“How is everyone else from the Fishery?”
“Surprisingly good, all things considered. A few burns from heat or acid. One case of metal poisoning, but it was minor. Smoke tends to be the real troublemaker with fires, but whatever was burning over there didn’t seem to give off any smoke.”
“It did give off a sort of ammonia fume.” I took a few deep, experimental
breaths. “But my lungs don’t seem to be burned,” I said, relieved. “I only got about three breaths of it before I passed out.”
There was a knock on the door and Sim’s head popped in. “You’re not naked are you?”
“Mostly,” I said. “But the dangerous parts are covered up.”
Wilem followed in, looking distinctly uncomfortable. “You’re not nearly as pink as you were before,” he said. “I’m guessing that’s a good sign.”
“His legs are going to hurt for a while, but there’s no permanent damage,” she said.
“I brought fresh clothes,” Sim said cheerily. “The ones you were wearing were ruined.”
“I hope you chose something suitable from my vast wardrobe?” I said dryly to hide my embarrassment.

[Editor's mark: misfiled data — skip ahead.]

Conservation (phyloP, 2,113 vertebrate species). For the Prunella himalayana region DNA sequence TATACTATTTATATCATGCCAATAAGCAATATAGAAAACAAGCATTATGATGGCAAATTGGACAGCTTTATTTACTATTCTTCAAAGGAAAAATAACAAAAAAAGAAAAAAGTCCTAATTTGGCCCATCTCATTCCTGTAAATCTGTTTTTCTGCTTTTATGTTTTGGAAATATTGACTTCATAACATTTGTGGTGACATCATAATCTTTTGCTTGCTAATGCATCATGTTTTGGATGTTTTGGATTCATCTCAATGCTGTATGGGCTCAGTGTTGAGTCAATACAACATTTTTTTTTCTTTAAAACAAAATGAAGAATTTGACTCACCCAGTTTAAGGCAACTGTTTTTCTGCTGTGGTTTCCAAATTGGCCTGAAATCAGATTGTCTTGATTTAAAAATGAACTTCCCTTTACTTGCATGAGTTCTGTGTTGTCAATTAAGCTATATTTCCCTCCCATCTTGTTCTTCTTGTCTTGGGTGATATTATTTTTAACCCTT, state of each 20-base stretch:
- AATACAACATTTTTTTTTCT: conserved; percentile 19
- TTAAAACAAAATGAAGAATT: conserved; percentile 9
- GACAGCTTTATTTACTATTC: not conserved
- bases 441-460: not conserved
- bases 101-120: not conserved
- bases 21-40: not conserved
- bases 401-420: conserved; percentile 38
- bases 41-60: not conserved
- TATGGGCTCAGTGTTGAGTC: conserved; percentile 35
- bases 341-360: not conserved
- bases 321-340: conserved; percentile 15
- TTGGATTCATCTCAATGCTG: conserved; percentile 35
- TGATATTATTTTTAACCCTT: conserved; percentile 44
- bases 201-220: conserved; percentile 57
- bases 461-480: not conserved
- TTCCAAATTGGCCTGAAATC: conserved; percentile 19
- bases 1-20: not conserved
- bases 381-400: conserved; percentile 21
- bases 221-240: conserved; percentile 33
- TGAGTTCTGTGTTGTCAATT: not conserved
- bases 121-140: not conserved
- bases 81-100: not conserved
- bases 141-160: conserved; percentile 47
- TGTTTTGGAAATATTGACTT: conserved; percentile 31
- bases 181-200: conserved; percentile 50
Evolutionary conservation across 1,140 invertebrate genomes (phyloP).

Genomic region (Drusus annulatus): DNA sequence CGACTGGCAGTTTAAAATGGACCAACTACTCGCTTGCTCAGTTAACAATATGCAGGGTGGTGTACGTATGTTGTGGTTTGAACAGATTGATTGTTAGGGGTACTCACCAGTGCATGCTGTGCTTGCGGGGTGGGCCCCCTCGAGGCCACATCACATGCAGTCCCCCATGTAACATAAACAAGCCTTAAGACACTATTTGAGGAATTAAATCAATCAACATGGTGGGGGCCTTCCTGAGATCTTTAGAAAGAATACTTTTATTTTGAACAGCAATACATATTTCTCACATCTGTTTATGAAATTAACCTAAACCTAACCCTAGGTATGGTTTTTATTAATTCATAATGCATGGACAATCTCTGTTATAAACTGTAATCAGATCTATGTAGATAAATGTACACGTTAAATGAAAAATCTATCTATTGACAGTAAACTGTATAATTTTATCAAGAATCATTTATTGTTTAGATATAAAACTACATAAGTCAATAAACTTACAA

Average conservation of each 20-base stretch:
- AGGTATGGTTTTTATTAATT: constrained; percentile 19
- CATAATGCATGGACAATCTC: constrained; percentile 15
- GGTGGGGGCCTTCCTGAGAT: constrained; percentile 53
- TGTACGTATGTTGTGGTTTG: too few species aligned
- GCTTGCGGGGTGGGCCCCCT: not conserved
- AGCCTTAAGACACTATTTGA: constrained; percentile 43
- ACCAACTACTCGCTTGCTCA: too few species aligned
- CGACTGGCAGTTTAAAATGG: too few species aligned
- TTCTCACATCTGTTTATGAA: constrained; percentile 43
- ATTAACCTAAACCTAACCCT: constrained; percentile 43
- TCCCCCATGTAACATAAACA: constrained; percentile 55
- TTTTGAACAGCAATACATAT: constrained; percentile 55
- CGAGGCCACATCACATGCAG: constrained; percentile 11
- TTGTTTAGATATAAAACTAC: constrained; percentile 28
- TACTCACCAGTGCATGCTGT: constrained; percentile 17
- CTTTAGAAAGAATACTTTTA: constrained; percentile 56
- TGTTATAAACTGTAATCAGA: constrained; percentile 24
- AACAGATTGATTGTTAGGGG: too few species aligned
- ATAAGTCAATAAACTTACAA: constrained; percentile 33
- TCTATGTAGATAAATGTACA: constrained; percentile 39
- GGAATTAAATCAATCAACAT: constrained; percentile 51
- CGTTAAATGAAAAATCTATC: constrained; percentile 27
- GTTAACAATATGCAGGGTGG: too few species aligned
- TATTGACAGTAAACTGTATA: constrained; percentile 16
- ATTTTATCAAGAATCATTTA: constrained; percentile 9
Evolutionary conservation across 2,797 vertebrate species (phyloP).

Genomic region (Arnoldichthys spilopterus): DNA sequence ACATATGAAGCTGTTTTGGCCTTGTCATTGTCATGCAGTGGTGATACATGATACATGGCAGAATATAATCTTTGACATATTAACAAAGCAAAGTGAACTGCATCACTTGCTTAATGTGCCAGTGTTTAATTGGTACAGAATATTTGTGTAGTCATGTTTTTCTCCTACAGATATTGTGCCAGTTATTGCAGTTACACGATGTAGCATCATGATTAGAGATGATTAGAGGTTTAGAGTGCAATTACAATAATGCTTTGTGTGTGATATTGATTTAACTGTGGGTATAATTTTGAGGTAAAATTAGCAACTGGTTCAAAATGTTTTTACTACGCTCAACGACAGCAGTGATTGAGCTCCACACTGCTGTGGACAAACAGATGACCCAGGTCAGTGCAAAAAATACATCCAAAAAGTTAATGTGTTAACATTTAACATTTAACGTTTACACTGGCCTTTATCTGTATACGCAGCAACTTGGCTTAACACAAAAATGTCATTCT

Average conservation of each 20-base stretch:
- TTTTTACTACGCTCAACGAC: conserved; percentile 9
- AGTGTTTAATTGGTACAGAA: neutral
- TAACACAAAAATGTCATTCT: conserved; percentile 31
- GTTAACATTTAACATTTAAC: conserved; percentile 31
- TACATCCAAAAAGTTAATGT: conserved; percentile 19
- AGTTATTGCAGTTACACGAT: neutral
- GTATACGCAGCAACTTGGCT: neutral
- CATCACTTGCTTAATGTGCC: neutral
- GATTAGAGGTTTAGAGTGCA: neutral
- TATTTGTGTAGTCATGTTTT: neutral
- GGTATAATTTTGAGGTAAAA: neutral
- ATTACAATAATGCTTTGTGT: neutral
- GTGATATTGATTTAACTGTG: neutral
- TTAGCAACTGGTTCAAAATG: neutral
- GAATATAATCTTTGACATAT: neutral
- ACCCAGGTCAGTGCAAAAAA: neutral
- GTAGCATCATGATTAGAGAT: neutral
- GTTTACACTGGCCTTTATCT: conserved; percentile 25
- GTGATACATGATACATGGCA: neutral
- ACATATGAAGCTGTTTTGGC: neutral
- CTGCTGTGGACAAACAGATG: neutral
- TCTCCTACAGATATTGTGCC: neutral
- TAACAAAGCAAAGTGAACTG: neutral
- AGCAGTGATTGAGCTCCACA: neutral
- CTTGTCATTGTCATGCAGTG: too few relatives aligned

Sim shrugged off my comment. “You showed up without shoes, but I couldn’t find another pair in your room.”
“I don’t have a second pair,” I said as I took the bundle of clothes from Sim. “It’s fine. I’ve been barefoot before.”
I walked away from my little adventure without any permanent damage. However, right now there wasn’t a part of me that didn’t hurt. I had flash burn across the backs of my hands and neck and mild acid burns across my lower legs from where I’d waded through the fire-fog.
Despite all this, I made my limping way the long three miles across the river to Imre, hoping against hope that I might still find Denna waiting.
Deoch eyed me speculatively as I crossed the courtyard toward the Eolian. He looked me up and down pointedly. “Lord, boy. You look like you fell off a horse. Where are your shoes?”
“A good morning to you too,” I said sarcastically.
“A good afternoon,” he corrected, with a significant glance up at the sun. I began to brush past him, but he held up a hand to stop me. “She’s gone, I’m afraid.”
“Black…sodding damn.” I slumped, too weary to curse my luck properly.